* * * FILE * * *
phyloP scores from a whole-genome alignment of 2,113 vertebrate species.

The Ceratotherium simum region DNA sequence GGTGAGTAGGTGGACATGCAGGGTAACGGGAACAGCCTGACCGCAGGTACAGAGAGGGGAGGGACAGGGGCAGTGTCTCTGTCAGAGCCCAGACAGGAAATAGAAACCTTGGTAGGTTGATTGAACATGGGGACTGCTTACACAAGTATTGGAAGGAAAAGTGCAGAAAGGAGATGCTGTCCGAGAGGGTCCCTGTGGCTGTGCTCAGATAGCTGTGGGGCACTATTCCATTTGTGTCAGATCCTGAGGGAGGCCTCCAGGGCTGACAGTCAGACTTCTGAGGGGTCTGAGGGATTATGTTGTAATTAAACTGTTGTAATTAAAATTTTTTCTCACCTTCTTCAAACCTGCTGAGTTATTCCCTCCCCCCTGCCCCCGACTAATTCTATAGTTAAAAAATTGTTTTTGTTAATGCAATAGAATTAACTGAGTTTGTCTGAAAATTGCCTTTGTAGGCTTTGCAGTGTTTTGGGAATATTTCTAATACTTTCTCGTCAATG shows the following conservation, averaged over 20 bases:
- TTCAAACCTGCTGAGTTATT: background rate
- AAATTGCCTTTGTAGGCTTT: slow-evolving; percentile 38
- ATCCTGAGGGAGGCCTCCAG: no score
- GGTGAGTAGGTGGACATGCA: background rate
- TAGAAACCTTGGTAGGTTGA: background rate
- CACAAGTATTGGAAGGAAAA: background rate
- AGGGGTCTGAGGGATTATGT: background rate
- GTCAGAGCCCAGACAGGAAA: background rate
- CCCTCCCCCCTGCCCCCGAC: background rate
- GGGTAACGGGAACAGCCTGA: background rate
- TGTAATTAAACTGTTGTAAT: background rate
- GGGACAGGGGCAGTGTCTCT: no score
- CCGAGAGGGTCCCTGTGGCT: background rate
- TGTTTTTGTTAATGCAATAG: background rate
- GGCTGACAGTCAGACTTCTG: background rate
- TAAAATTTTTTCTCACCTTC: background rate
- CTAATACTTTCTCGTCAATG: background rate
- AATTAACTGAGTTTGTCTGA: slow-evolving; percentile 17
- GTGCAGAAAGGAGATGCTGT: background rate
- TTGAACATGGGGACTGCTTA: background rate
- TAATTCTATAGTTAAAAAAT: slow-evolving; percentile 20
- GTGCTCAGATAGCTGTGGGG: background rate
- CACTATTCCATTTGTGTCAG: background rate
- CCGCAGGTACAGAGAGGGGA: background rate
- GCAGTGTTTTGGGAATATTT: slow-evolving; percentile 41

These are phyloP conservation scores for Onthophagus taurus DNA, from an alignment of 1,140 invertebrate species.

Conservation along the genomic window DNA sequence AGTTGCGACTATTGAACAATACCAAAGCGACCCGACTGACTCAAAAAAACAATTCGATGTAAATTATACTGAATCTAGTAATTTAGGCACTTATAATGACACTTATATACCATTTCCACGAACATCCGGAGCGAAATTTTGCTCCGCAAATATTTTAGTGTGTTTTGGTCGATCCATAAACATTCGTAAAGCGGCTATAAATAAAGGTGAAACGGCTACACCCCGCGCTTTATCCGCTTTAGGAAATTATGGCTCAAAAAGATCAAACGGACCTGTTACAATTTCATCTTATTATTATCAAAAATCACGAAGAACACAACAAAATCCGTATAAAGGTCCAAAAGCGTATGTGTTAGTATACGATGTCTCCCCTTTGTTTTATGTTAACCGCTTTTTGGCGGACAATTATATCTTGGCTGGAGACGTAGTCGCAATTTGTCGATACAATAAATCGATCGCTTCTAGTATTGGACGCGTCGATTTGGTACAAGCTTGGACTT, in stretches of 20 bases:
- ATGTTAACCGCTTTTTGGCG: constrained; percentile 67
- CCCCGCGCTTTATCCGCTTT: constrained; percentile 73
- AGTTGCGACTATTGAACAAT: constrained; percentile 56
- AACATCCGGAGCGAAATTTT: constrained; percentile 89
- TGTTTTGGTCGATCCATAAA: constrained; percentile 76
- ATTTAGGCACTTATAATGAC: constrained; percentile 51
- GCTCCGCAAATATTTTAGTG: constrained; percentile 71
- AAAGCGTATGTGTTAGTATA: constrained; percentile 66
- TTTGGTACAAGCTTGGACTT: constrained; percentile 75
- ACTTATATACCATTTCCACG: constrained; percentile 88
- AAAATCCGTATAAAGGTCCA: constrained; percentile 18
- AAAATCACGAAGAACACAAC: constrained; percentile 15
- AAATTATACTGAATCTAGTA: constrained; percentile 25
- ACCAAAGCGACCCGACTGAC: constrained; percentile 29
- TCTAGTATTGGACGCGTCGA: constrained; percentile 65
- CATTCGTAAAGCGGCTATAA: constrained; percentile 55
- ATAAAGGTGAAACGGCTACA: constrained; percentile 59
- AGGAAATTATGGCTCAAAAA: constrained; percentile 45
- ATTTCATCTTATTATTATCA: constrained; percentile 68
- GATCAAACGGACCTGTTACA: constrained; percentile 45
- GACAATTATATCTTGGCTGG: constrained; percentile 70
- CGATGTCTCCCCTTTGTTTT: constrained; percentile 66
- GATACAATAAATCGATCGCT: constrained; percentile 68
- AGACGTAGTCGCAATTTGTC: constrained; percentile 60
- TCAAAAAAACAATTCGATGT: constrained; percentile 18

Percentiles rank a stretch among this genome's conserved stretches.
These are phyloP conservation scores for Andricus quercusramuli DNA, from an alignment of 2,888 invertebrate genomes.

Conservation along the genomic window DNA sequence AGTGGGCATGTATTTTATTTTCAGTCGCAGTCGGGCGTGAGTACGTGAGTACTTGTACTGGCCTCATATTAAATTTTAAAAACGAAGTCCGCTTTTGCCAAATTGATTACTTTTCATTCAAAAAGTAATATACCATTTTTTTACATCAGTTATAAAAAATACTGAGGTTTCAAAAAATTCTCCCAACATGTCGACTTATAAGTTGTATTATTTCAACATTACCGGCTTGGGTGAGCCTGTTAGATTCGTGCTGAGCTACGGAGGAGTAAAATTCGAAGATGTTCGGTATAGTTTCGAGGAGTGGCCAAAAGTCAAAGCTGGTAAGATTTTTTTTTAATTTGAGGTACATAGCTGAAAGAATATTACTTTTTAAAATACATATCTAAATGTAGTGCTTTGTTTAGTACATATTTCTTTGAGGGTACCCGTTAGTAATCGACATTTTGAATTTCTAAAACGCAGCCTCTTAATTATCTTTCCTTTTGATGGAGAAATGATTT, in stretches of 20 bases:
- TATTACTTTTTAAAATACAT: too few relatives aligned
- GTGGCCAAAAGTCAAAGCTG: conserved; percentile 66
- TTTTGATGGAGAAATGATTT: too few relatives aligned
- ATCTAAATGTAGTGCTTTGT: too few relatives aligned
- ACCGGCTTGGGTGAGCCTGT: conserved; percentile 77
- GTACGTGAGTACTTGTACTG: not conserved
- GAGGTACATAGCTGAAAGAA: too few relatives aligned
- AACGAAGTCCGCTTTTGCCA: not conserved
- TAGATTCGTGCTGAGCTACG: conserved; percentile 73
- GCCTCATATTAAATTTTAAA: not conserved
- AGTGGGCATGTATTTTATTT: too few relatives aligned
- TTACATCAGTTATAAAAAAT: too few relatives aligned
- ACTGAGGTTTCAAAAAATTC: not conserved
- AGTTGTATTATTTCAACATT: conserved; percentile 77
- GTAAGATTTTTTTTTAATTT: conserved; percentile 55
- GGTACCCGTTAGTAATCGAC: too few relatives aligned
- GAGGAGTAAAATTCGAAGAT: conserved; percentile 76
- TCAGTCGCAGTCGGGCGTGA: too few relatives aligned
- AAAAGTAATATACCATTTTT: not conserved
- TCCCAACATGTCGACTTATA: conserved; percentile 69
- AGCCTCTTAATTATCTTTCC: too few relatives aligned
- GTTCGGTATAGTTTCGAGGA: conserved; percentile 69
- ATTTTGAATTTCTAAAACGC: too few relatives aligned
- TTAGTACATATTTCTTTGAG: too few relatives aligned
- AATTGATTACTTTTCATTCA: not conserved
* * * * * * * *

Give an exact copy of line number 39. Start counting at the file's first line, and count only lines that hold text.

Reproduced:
- ACTTATATACCATTTCCACG: constrained; percentile 88